Factfulness: The stress-reducing habit of only carrying opinions for which you have strong supporting facts.When asked simple questions about global trendswhat percentage of the worlds population live in poverty; why the worlds population is increasing; how many girls finish schoolwe systematically get the answers wrong. So wrong that a chimpanzee choosing answers at random will consistently outguess teachers, journalists, Nobel laureates, and investment bankers.In Factfulness, Professor of International Health and global TED phenomenon Hans Rosling, together with his two long-time collaborators, Anna and Ola, offers a radical new explanation of why this happens. They reveal the ten instincts that distort our perspectivefrom our tendency to divide the world into two camps (usually some version of us and them) to the way we consume media (where fear rules) to how we perceive progress (believing that most things are getting worse).Our problem is that we dont know what we dont know, and even our guesses are informed by unconscious and predictable biases.It turns out that the world, for all its imperfections, is in a much better state than we might think. That doesnt mean there arent real concerns. But when we worry about everything all the time instead of embracing a worldview based on facts, we can lose our ability to focus on the things that threaten us most.Inspiring and revelatory, filled with lively anecdotes and moving stories, Factfulness is an urgent and essential book that will change the way you see the world and empower you to respond to the crises and opportunities of the future. This book is my last battle in my life-long mission to fight devastating ignorancePreviously I armed myself with huge data sets, eye-opening software, an energetic learning style and a Swedish bayonet for sword-swallowing. It wasnt enough. But I hope this book will be. Hans Rosling, February 2017....
|Title||:||Factfulness: Ten Reasons We're Wrong About the World – and Why Things Are Better Than You Think|
|Number of Pages||:||352 pages|
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Factfulness: Ten Reasons We're Wrong About the World – and Why Things Are Better Than You Think Reviews
Ostatnia praca Hansa Roslinga przed śmiercią: książka o tym jak walczyć z ignorancją u siebie i u innych.
Choć to książka, którą łatwo się czyta, to jest pełna szokujących (dla mnie) odkryć. Szokujących bo pokazujących na obiektywnych danych, że świat wokół nas jest zupełnie inny niż sobie wyobrażamy (i co mówią nam ludzie i media dookoła). Z przyjemnością czytałem jak Hans rozjeżdża jak walec moje uproszczenia i stereotypy o świecie.
I to nawet mi, komuś, kto wszystkim powtarza, że będzie już ty ...more
I won a copy of this book from Goodreads Giveaways.
This is honestly one of the most eye-opening, opinion changing books I have ever read. Especially in today’s political climate, everything feels like the worst case scenario and it can be hard to know what to do without losing hope. Factfulness gives real, data-based information about how we use information and how to do that better. It is frank and it is real and I have never felt so empowered in my life. The tips and explanations in here are ...more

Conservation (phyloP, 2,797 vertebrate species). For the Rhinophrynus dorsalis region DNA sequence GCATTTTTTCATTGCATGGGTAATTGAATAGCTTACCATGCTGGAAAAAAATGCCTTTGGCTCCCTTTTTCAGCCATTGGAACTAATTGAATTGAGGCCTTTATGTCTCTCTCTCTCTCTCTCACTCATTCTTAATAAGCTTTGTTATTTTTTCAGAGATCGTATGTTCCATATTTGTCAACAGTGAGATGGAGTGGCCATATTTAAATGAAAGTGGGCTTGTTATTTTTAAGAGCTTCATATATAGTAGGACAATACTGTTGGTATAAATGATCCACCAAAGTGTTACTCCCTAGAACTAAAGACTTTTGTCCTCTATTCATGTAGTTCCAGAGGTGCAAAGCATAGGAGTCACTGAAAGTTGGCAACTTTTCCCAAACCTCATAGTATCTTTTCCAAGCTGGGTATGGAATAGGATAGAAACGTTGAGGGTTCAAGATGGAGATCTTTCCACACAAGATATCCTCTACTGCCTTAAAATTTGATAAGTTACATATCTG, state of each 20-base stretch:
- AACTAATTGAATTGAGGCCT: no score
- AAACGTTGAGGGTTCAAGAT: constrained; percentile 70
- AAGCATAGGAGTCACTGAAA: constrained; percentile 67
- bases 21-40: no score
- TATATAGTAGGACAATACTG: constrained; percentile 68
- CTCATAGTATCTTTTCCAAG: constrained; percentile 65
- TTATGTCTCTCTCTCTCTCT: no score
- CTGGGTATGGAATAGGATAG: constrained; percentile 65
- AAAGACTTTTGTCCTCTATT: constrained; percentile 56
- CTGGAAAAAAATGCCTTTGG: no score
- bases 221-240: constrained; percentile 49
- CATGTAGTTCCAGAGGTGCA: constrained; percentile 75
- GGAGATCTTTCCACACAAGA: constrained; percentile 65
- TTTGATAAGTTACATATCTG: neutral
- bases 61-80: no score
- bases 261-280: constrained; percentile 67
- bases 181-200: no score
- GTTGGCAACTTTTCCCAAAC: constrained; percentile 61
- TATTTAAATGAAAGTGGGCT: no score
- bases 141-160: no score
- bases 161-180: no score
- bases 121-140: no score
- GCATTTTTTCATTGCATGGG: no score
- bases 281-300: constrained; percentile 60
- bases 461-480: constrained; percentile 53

Det finns ju inte att ge den här något annat än en femma.
I talk about the developed and developing world all the time, but I shouldn’t.
My late friend Hans Rosling called the labels “outdated” and “meaningless.” Any categorization that lumps together China and the Democratic Republic of Congo is too broad to be useful. But I’ve continued to use “developed” and “developing” in public (and on this blog) because there wasn’t a more accurate, easily understandable alternative—until now.
I recently read Hans’ new book Factfulness: Ten Reasons We're Wrong Abo ...more
This book comes from an author who has not read about the world but rather experienced it.
It's tedious but, it's an eye-opener for things we do see and happen right in front of us, yet most of us are still not aware of their existence.
An utter must-read. By presenting real fact-based data, it copes with our misconceptions and misbeliefs, most of them perceived by commonly shared sentiments - an overdramatic worldview, negative instincts or fear. It does not advocate to turn our backs on the pr ...more
I got this as an ARC from Goodreads Giveaways (do you know happy that made me? It is true I had a 20% chance of getting it, as opposed to the 0.0118% chance most of these giveaways have, but still. My first ARC! All the imperfections and missing dates and awkward formatting was very endearing).
Anyway, I'm not usually a reader of nonfiction, but this seemed interesting, and I obtained it, so obviously I read it. It was actually really good. Rosling was a very interesting narrator, which I decided ...more
I have had the opportunity of seeing professor Hans Rosling live at one event. He was giving one of his classic presentations enriched with his famous interactive diagrams. Hans was hastily bouncing around the scene and by using an oversized stick as a prop he was lively explaining how the world works. Which is not how many people think it does. The speech was impressive. The life of professor Rosling was even more impressive, and he shared a great deal of it throughout the years by using his un ...more
“People often call me an optimist, because I show them the enormous progress they didn't know about. That makes me angry. I'm not an optimist. That makes me sound naive. I'm a very serious “possibilist”. That’s something I made up. It means someone who neither hopes without reason, nor fears without reason, someone who constantly resists the overdramatic worldview. As a possibilist, I see all this progress, and it fills me with conviction and hope that further progress is possible. This is not o ...more